In total, I placed 14 works throughout the three floors of the museum. These were all presented in the same fashion as the artefacts. I hoped to encourage a sense of discovery. Visitors had to actively seek my pieces out. While there was an information sheet available, listing the titles of works and providing information on materials and location, there were no obvious 'signals' (numbers, labels etc) placed next to my works to indicate to whether they were artworks or artefacts. My exhibition also aimed to encourage a closer inspection of the museum artefacts. The show presented an opportunity for a surprise engagement with art, which mirrors other themes in my work: looking at outdoors discovery-like experiences and chance encounters with nature.

While compiling the selection of work for 'Sojourn', I began thinking about the value we place on objects and what we hold important in public and private contexts. Some have social and historical value and belong to the civic domain; others have a personal significance and relate more the domestic sphere. Natural objects seem to span both - they speak of the wider environment and ecology, but also relate to the personal realm, in terms of plants as foodstuffs or horticulture.

Suggestive of these latter themes was my piece entitled 'Tucked I', a maple leaf contorted into a cubic form. This work was placed in the company of sugar cubes and other artefacts relating to the history of the Carlow sugar beet factory, which was decommissioned in 2006 after 80 years of operation. My shaping of the leaf in 'Tucked I' echoed the equally unnatural manmade forms of the sugar lumps.


Tucked I

Looking at objects in a museum is clearly different to the experience of looking at art in a gallery. A gallery exhibition can provide visual stimulation and cultural discourse that provokes and question, while a museum aims to educate, inform and present facts from and about the past. Each context certainly has things in common - they are sites for observation and contemplation - but the fundamental question I wanted to explore was: Is our mindset as viewers dictated by the location of an exhibition?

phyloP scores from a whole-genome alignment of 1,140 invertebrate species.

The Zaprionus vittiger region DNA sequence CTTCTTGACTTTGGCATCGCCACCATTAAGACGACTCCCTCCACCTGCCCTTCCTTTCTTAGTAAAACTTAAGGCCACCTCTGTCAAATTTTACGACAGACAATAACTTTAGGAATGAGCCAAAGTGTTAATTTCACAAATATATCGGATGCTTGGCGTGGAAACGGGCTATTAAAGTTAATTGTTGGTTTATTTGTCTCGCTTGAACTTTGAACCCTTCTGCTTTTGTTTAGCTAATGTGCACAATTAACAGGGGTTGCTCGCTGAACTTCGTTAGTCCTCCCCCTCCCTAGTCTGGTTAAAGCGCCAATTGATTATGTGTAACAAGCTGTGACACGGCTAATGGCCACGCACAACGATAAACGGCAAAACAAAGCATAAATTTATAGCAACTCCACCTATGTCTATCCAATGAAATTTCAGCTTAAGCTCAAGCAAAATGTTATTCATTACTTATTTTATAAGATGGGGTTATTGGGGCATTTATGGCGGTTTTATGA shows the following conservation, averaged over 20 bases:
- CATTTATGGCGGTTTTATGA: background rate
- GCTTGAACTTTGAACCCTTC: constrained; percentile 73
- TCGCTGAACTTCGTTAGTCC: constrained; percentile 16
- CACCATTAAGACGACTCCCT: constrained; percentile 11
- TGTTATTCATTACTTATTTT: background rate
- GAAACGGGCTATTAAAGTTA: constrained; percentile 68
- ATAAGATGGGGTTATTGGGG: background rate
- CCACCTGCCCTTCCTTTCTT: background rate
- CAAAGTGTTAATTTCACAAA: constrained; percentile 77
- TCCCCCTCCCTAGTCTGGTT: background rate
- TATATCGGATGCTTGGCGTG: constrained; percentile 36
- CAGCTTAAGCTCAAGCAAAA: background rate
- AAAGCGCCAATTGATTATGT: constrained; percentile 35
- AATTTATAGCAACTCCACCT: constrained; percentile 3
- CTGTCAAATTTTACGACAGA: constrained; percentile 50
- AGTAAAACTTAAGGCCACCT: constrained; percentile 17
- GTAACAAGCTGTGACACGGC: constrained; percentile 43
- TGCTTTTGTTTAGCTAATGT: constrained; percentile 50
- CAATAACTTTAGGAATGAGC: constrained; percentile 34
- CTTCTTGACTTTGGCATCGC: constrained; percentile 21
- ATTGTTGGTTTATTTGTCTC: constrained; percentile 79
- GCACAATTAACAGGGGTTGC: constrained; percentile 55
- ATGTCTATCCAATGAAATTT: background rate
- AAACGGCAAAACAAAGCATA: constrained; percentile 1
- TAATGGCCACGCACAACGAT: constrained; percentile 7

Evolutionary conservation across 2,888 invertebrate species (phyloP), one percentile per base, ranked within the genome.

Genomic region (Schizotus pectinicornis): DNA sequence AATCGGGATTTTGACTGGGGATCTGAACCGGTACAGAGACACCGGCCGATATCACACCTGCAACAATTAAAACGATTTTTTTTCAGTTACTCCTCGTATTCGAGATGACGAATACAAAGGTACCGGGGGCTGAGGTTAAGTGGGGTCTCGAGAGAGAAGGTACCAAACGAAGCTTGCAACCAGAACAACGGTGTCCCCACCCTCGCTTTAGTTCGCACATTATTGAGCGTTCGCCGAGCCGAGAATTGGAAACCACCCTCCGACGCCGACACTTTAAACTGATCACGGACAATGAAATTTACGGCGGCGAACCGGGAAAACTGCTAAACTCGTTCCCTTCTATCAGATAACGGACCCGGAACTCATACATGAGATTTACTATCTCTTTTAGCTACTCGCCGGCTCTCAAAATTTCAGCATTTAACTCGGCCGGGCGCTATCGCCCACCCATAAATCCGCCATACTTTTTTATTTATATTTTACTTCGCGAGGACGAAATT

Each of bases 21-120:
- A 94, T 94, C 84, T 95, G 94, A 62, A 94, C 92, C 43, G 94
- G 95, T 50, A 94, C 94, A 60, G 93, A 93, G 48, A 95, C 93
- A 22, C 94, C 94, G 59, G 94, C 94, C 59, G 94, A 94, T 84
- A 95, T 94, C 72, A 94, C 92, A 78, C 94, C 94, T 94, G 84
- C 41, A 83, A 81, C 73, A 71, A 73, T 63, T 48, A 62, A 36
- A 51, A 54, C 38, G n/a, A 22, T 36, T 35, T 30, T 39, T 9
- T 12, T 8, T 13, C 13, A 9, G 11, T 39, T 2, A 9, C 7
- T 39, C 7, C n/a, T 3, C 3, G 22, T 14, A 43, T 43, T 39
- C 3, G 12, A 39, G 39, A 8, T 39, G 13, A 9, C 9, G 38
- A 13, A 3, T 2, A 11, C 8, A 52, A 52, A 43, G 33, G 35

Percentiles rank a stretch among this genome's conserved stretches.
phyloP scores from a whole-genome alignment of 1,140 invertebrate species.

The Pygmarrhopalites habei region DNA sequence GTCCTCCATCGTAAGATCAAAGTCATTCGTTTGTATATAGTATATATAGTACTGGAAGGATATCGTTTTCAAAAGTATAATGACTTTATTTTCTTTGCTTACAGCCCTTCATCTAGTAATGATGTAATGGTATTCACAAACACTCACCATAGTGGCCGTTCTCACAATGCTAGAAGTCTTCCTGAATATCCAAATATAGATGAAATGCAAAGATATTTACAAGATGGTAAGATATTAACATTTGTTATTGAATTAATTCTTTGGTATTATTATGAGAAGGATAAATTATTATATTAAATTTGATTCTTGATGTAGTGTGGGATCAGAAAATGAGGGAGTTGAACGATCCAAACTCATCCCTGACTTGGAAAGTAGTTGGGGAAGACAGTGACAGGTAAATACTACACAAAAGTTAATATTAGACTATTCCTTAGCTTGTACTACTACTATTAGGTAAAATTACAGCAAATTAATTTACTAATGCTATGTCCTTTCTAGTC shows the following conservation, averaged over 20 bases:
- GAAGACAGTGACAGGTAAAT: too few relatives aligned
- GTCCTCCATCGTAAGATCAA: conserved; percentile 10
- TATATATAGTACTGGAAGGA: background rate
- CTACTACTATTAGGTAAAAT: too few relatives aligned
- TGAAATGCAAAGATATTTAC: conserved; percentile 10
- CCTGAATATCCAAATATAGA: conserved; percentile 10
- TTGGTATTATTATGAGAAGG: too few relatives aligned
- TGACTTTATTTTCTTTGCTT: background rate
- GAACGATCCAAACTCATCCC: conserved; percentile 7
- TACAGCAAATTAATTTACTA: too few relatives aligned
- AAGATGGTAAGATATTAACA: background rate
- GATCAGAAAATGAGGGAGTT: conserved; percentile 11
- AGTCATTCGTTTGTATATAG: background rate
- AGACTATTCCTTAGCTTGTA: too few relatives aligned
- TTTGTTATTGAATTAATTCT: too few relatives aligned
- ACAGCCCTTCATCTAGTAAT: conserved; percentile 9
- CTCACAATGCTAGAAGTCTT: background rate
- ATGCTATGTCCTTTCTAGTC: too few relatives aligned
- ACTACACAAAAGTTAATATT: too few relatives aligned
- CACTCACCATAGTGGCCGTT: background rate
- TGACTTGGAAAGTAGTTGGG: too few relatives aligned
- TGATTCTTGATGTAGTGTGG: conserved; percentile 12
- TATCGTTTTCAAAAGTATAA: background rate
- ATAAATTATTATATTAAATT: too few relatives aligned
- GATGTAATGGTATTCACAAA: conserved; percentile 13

The feedback I received from the museum invigilators indicated that the project was well received by the public. Interestingly though, individuals visiting the museum specifically to see the exhibition presumed that my work would be in a designated area.

Overall, I felt the project was successful. I did have initial concerns that the artworks wouldn't read as lucidly as they would in a conventional gallery space, but I was willing to take the risk of working in the museum display context. It's too soon yet for me to assess if this project has led directly to other opportunities for me, but I would show my work again in a 'non-art' space if the location was pertinent to the work or the work was made in response to a space. The planning and research I had carried out for 'Sojourn' has proved informative in my ongoing practice.



Saidhbhín Gibson Tip


Gratefully supported by Carlow County Council Arts Office.
With thanks to Dermot Mulligan and all museum staff and invigilators at Carlow County Museum.